DOJ, Plaintiffs File In Texas v. United States


On May 1, 2019, the Department of Justice (DOJ), state plaintiffs, and individual plaintiffs filed initial briefs in the Fifth Circuit Court of Appeals in Texas v. United States. Texas is a lawsuit brought by Republican state officials and two individuals to challenge the individual mandate and, with it, the entire Affordable Care Act (ACA).

The brief is the first time that the DOJ has explained the dramatic shift in its position on the validity of the ACA. Prior to March 25, the DOJ had been defending the ACA in part. However, on the day opening briefs were due, the DOJ agreed with the lower court’s decision that the entire ACA should be invalidated. The DOJ took this position not in a brief or other explanatory filing but in a two-sentence letter to the Fifth Circuit. The May 1 brief provides the DOJ’s first explanation for its shift.

In the brief, the DOJ largely embraced the plaintiffs’ arguments and the district court’s rationale. Many of these legal arguments and conclusions, in areas from standing to severability, have been criticized by observers including prominent conservative legal scholars, the Wall Street Journal editorial board, and the National Review editorial board, among others.

Beyond the shift in the DOJ’s position on severability, the three briefs restate a number of arguments that have already been made or were included in the district court opinion. These arguments are not recounted here. Oral arguments in Texas will be held during the week of July 8.

Brief Background

Texas was initially filed by 20 Republican state attorneys general and governors, later joined by two individuals, after Congress zeroed out the individual mandate penalty in the 2017 tax reform bill. The plaintiffs argue that the penalty-less mandate is no longer enforceable as a tax and thus is no longer valid. Because they believe the entire ACA relies on the mandate, the plaintiffs ask that the rest of the ACA also be struck down.

In mid-December, Judge Reed O’Connor, a federal judge in the Northern District of Texas, agreed and declared the entire ACA to be invalid. He reaffirmed this decision in late December when issuing a stay and partial final judgment. This allowed the case to be appealed to the Fifth Circuit. In January 2019, the DOJ and Democratic attorneys general so appealed.

Since then, attorneys general from an additional four states and the House have intervened to defend the ACA while two plaintiff states have withdrawn from the case. Given the DOJ’s new position, 18 Republican attorneys general and governors, two individuals, and the DOJ are now arguing against the ACA, which is now being defended by 21 Democratic state attorneys general and the House.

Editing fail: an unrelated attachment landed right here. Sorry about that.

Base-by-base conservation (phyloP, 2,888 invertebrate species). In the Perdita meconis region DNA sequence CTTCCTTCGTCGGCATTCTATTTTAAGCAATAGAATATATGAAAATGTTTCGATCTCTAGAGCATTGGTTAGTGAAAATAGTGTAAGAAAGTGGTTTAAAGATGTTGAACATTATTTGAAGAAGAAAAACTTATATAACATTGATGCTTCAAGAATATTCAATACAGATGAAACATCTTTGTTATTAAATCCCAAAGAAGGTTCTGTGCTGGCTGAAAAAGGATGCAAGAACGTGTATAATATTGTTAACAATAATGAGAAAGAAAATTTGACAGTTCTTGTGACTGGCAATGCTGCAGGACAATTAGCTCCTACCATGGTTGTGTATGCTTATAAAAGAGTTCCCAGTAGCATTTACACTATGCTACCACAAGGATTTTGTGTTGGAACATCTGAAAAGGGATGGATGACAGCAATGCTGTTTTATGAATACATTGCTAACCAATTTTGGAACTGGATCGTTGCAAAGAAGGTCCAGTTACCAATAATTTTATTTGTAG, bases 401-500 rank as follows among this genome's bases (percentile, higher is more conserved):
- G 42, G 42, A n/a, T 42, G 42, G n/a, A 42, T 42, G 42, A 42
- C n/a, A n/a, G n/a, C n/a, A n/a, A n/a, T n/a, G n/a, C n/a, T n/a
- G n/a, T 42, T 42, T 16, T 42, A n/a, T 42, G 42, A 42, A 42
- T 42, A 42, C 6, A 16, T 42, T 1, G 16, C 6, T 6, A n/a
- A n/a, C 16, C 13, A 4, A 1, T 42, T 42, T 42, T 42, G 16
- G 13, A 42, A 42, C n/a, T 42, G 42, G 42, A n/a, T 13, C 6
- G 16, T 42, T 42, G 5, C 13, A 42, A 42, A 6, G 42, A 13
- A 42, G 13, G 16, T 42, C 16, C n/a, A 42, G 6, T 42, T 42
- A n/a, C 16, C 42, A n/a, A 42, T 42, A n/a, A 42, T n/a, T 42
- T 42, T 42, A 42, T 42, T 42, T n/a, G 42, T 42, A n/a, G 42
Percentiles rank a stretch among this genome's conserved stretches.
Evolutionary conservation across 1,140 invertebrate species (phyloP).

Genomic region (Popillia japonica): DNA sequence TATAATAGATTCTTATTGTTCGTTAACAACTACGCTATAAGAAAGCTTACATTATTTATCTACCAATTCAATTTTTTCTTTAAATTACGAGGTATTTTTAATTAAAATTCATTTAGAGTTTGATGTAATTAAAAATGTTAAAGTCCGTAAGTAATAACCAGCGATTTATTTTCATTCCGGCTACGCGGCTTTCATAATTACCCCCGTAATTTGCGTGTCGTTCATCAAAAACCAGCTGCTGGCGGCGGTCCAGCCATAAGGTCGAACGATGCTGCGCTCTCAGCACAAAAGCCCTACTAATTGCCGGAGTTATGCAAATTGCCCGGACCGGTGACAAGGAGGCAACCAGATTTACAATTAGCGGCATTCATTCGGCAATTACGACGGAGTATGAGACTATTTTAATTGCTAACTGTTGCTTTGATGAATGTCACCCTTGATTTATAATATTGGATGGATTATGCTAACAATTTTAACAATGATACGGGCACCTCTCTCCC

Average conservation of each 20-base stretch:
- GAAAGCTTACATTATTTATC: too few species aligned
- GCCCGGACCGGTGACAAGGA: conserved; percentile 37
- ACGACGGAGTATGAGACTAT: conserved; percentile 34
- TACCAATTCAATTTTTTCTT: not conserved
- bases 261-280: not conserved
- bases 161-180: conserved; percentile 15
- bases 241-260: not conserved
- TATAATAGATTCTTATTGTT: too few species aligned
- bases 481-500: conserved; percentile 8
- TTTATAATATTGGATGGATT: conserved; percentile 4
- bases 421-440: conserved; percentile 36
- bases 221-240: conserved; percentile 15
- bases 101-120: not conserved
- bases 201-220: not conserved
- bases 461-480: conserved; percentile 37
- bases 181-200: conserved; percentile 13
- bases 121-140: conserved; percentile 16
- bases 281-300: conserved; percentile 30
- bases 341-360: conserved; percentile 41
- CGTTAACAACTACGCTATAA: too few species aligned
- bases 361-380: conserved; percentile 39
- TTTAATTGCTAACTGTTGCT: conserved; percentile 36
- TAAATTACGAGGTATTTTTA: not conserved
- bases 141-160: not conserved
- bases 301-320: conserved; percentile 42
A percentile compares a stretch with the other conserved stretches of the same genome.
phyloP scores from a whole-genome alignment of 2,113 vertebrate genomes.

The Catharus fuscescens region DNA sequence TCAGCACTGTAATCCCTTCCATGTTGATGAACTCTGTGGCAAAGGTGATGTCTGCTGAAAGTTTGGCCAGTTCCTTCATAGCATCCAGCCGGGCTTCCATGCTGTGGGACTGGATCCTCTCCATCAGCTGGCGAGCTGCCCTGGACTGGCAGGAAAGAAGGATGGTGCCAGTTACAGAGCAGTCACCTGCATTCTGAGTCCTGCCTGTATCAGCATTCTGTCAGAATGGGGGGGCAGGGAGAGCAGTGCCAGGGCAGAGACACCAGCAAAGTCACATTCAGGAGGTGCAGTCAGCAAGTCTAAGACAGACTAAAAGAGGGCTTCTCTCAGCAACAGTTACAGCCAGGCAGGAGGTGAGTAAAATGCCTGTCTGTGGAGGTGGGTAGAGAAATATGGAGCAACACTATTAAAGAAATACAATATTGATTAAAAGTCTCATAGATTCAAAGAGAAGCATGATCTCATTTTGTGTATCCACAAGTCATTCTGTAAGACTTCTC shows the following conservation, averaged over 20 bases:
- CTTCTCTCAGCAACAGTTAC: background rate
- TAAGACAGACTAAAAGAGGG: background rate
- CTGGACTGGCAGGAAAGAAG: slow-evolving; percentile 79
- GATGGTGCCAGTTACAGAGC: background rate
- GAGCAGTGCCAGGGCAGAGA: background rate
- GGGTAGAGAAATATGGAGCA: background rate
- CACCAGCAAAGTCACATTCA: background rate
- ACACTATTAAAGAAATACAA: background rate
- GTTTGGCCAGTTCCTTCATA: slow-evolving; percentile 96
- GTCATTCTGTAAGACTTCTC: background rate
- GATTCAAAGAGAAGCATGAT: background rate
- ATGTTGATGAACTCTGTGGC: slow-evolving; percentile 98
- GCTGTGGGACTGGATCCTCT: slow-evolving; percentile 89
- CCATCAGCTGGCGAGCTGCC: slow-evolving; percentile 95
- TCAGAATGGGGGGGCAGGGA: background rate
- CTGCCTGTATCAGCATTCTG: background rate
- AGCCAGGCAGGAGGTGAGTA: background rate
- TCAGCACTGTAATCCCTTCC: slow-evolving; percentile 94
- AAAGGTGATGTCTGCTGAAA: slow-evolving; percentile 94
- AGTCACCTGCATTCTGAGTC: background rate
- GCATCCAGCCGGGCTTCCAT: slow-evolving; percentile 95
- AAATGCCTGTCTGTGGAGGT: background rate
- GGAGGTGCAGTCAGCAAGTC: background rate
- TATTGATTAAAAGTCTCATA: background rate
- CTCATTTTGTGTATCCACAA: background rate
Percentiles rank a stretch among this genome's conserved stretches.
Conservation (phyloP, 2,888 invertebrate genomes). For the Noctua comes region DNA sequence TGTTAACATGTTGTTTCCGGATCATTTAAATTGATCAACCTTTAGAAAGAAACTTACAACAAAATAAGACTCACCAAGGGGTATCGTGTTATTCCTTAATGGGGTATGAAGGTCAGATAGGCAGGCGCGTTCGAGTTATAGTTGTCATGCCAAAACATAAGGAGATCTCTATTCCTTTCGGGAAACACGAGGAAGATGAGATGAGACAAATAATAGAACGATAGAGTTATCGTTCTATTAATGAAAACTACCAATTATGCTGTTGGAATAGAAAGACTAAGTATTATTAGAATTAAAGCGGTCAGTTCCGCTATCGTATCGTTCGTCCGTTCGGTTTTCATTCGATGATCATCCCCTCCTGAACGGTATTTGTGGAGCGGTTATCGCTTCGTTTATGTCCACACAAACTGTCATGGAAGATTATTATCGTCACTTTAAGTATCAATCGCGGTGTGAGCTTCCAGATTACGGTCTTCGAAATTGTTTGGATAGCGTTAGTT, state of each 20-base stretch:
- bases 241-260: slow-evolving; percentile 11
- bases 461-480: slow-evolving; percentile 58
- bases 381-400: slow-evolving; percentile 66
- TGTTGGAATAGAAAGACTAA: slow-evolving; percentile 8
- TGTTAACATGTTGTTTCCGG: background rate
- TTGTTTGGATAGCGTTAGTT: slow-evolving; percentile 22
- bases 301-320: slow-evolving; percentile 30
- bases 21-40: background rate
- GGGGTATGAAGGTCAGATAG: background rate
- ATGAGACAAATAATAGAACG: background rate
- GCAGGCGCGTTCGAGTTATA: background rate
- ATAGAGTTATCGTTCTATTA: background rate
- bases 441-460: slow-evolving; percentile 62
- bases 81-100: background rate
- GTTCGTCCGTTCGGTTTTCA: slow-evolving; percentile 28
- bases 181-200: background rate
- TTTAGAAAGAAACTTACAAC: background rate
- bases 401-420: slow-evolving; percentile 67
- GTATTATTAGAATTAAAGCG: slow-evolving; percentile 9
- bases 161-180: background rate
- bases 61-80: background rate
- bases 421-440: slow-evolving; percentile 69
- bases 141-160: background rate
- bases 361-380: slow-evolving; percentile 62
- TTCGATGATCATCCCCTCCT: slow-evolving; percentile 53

The Trump Administration’s Brief

Even before its most recent shift, the DOJ had taken a highly unusual position in Texas by declining to defend the constitutionality of the mandate and major provisions of the ACA that protect people with preexisting conditions. These provisions are guaranteed issue, community rating, the ban on preexisting condition exclusions, and discrimination based on health status.

The DOJ had, however, drawn a line at those provisions, arguing in its briefs and during oral argument that all other ACA provisions were severable from the mandate. The reversal in the DOJ’s position follows the appointment of a new U.S. Attorney General, William Barr, who had previously joined an amicus brief asking the Supreme Court to strike down the entire ACA in 2012.

On Standing

There is some tension between the DOJ’s positions on standing and remedy. Like the district court opinion, the DOJ does not grapple with whether the state plaintiffs have standing to sue, leaving this case hinging on whether two individuals in Texas have standing to invalidate a complex federal law that has been in place for nearly a decade.

The DOJ agrees with the district court that the individual plaintiffs are harmed by the penalty-less individual mandate, but it tells the court that it need not decide whether there must be a means of enforcing the mandate (i.e., a penalty) to impose an injury.

Why? Because, the DOJ argues, the individual plaintiffs face an additional injury related to the mandate. This additional injury is the ACA’s consumer protections: guaranteed issue, community rating, and the essential health benefits package. The injury is that these rules “limit choices in the insurance markets that both plaintiffs would prefer.” This is sufficient to give the individuals standing to challenge other parts of the ACA “that work together to harm them.”